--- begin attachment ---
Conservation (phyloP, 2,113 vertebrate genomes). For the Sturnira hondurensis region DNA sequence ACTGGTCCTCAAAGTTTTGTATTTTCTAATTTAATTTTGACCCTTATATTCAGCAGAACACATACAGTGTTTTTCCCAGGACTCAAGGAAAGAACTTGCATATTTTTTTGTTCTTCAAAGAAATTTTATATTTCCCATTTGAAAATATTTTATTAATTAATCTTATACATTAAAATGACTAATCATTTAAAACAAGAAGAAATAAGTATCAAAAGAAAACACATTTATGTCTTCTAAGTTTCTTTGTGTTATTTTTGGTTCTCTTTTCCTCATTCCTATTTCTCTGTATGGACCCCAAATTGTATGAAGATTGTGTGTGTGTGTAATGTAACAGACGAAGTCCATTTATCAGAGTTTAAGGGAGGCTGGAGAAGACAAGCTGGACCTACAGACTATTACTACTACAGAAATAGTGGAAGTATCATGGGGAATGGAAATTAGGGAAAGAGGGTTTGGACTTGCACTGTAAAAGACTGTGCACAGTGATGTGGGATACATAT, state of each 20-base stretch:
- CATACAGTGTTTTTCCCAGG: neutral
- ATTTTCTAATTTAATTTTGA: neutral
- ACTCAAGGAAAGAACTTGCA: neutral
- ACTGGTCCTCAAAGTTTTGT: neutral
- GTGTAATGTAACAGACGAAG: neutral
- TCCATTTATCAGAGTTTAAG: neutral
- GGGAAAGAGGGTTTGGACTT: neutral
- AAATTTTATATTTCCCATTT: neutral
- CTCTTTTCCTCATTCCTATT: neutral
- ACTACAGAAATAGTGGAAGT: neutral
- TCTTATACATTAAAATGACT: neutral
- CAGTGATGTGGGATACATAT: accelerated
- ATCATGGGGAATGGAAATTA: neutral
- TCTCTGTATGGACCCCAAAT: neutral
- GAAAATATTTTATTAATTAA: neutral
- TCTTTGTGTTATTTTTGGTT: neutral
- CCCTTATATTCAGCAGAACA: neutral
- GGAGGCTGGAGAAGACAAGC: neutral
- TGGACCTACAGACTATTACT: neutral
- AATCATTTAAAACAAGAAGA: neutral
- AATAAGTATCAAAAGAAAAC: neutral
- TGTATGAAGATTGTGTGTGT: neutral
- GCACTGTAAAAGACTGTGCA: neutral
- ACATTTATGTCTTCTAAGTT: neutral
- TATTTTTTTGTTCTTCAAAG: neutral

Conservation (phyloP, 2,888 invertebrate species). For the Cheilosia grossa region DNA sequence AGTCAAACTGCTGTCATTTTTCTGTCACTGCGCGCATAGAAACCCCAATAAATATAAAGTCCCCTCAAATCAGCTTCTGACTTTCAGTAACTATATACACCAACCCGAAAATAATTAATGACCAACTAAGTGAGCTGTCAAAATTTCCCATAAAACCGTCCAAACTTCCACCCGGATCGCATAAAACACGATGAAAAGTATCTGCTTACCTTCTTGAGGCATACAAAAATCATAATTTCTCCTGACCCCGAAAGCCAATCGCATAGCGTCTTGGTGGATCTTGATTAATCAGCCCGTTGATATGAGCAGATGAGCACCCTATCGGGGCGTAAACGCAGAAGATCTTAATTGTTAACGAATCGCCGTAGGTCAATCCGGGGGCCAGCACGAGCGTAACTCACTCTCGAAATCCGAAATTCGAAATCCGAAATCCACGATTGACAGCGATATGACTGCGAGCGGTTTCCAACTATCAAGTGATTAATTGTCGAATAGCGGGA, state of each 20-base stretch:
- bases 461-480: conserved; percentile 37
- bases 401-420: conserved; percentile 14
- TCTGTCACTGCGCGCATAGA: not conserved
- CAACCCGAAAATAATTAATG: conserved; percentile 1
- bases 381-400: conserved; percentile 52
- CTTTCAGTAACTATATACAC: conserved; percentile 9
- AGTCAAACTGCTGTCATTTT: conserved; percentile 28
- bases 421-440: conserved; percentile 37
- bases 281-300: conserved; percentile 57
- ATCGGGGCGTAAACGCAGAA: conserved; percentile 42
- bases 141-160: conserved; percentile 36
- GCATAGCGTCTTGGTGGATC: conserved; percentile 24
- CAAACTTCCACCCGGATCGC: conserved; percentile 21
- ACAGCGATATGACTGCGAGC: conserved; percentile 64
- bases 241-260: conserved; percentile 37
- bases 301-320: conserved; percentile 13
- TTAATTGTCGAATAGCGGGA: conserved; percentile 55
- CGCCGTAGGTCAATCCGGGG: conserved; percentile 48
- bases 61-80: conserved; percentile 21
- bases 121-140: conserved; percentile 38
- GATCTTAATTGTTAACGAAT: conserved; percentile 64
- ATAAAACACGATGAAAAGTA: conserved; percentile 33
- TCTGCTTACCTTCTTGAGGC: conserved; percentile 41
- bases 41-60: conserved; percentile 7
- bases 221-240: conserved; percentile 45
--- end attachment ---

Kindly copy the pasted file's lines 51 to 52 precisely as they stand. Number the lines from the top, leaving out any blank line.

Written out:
- bases 41-60: conserved; percentile 7
- bases 221-240: conserved; percentile 45